First, thanks for the articles about purchasing cars and your perspective on things. I’ve read the entire series on buying a used car, and they contain some useful pieces of information on how to approach things. However, one thing that was left out was how to purchase a used car from a dealership that’s still on warranty.
Here’s my issue: I’m looking at a used 2011 Volvo C30 R-design with 19k miles that has most options included, that’s located a few hours away at a used car dealership. Being a newer car, it’s still on warranty so I’d imagine there’s no reason to inspect it. Volvo also provides complimentary routine maintenance for a few years anyways. The car is also far enough away so I can’t easily talk to the salesperson or see the vehicle beforehand. Unlike a new car I don’t know what the dealership paid for it so I can’t look at invoice. Also the car isn’t a very popular car, which means that while the price should be lower, it’s harder to find other examples nearby.
Their selling price was for $22,990. They had initially posted it on eBay and while I “won” the auction at $18.6k it didn’t meet the reserve price.
- I called them up and offered $19k. Told them I was willing to be there to buy it on Sunday.
- The salesman said the reserve price was $22k.
- I then countered offered $21k,
- Then he said he would “talk to his boss.” That “I’ve gotta eat” and that “someone who took a few test drives is looking to buy the car tomorrow.” Which I assume is all bullcrap.
Anyways, tomorrow comes (Saturday) and I never hear back. I call the guy again, and he tells me his boss says “we’ll be losing money on this deal” and that he can’t do anything about it. He doesn’t counter offer, so I politely reply that “well, I was intending to buy a car this weekend. If you change your mind, please let me know. You’ve got my phone number.”
I don’t feel like I really did that good on negotiation. How would you handle this? I’ve read that used cars often are priced with a markup of 25-40% so was my offer fair? I was intending to just buy it with cash if it matters.
I know that’s a lot of text, but if you care to read it and respond, thanks a lot. In any case, thanks for your contributions at TTAC, it’s always nice to get a different perspective.
You are committing three fatal errors of judgement.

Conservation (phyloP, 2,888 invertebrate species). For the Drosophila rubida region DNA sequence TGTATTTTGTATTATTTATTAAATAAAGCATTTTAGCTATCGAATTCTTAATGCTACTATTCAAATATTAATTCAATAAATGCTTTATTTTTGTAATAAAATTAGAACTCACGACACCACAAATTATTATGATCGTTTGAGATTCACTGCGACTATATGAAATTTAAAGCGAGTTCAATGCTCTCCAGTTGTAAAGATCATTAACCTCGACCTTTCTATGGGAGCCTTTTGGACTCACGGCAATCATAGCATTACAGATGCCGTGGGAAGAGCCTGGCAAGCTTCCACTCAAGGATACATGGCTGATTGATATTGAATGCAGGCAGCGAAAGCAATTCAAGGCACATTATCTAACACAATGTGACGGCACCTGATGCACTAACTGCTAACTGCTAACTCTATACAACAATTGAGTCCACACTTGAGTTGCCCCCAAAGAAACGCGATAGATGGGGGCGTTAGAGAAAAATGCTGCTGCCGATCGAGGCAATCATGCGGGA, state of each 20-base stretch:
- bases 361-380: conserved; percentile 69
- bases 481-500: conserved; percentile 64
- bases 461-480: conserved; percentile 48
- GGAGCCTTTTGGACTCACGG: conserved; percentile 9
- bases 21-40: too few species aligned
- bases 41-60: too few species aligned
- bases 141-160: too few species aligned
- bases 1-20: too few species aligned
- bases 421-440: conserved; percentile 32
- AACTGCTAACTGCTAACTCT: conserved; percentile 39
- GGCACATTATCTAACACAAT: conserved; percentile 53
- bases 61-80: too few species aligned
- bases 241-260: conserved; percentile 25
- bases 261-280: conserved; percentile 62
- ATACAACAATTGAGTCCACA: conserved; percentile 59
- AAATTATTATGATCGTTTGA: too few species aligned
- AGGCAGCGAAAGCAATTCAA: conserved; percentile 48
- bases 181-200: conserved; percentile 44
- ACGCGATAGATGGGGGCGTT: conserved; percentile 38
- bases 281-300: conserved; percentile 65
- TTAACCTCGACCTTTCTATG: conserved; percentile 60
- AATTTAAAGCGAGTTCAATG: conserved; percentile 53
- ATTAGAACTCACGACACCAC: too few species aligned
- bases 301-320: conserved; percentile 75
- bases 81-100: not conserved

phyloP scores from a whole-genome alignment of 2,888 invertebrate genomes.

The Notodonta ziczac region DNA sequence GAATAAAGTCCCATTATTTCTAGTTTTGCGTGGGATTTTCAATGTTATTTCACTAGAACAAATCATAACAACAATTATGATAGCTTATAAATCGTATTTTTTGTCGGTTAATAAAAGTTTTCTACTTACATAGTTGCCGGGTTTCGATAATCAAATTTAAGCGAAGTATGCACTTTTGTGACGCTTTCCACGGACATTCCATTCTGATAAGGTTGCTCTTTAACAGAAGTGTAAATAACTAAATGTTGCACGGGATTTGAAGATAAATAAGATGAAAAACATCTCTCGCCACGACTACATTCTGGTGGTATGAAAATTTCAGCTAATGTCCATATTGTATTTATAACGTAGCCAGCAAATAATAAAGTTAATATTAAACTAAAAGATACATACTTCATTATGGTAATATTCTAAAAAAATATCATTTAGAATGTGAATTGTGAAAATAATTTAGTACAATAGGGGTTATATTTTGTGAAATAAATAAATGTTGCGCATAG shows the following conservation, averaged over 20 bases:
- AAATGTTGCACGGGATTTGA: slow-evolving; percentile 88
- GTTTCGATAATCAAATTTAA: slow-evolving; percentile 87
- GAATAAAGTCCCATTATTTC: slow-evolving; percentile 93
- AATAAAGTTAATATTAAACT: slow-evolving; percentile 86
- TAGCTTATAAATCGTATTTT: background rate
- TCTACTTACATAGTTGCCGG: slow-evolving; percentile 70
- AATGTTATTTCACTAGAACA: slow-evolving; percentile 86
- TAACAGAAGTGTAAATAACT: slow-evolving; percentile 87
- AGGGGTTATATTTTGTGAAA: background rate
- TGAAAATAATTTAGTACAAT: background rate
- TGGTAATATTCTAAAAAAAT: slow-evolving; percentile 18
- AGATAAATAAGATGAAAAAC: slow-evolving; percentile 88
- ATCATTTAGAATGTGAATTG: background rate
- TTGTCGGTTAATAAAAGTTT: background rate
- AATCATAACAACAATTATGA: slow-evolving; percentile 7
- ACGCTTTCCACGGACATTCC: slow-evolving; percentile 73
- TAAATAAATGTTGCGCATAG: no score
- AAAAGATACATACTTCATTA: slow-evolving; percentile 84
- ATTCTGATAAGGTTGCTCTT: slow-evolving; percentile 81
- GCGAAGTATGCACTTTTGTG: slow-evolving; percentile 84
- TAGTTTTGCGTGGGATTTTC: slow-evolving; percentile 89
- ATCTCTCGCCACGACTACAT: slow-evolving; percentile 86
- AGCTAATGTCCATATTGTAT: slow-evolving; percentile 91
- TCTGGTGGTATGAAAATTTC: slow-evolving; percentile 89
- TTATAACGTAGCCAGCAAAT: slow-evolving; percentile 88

First, whenever you buy used, you are not buying a car so much as acquiring the prior owner’s treatment of that car.
I have seen countless low mileage vehicles at the auctions abused to the absolute edge of kingdom come. If you don’t know how to detect that abuse, then you need to find someone who is able to make that distinction. Hire them.
Past maintenance records always help a bit. But a more thorough inspection from an experienced set of eyes will be infinitely more helpful; especially given that this was a sport edition that was likely either a lease or a repo. Whoever had it may not have ever given any serious thought towards maintaining it.
Second, you assume that cash deals are more lucrative for the dealer. If only it were so!
A dealership usually makes far more money on a finance deal. At the auto auctions I regularly see plenty of popular vehicles sell right close to retail because the dealer purchasing the vehicle has been given exceptionally lenient terms by the finance company.
Automotive asset backed securities nearly doubled this past year on the sub-prime segment of that market. Why? Because a 20+% annual return these days on a five to six year note is easily worth the risk, so long as you can repackage that loan among thousands of others and sell it in the open market.
A default on a house simply makes you a renter, even if you have limited funds. The downside is limited.
A default on a car can deprive you of mobility, and make you have to eventually take a 12 year old beater of a Buick instead of a 2 year old hot car with an extended warranty.
The people who buy hot hatches usually want to keep them. America is a transient place. As much as I hate to say it,a lot of folks value their financed cars far more than their rented apartments and houses. After all, if they don’t like where they live, they can find plenty of others just like it or better. That’s not the case with a car.
The final error of judgement I’ll leave to Sajeev. All the best!
Wait…there’s a third error here? And it doesn’t involve the lack of consideration of Panther Love? Oh dear…
Steve pretty much nailed it. That could easily be an abused auction vehicle, hire someone to inspect it for signs of such concerns. Cash deals work better on craigslist for private party buyers, most dealerships will wait for/prefer the finance buyer if their margins are getting slim. Or non-existent, which is possible in this case. The third? Perhaps they think they can get you for the full “reserve” price. Or perhaps…
…(calling Steve right now)…Hey dude, mmm-hmmm, uh-huh, mmm-hmmm…OH DAMN SON!
Truth: consider a Volvo dealer’s lifetime value of an R-design customer. Consider this in terms of parts and service. Would they prefer to sell this (zero-profit?) car to someone local? Because you’re gonna hand them a check and probably never come back. But if it goes to one of their established customers, they will see this vehicle again: in the service drive.
So what’s the deal? They aren’t dying to sell this Volvo…yet. Perhaps they bought it way too high (as a trade-in, to ensure a sale on another Volvo) or perhaps they can find a more valuable customer for a hot commodity, via financing or longer term service. This is a niche vehicle, and you don’t necessarily get a smokin’ deal on such rides at the factory matching dealership. While this isn’t an ’05-06 Ford GT waiting for a new owner in a blue oval showroom, it kinda actually is!
Chew on that.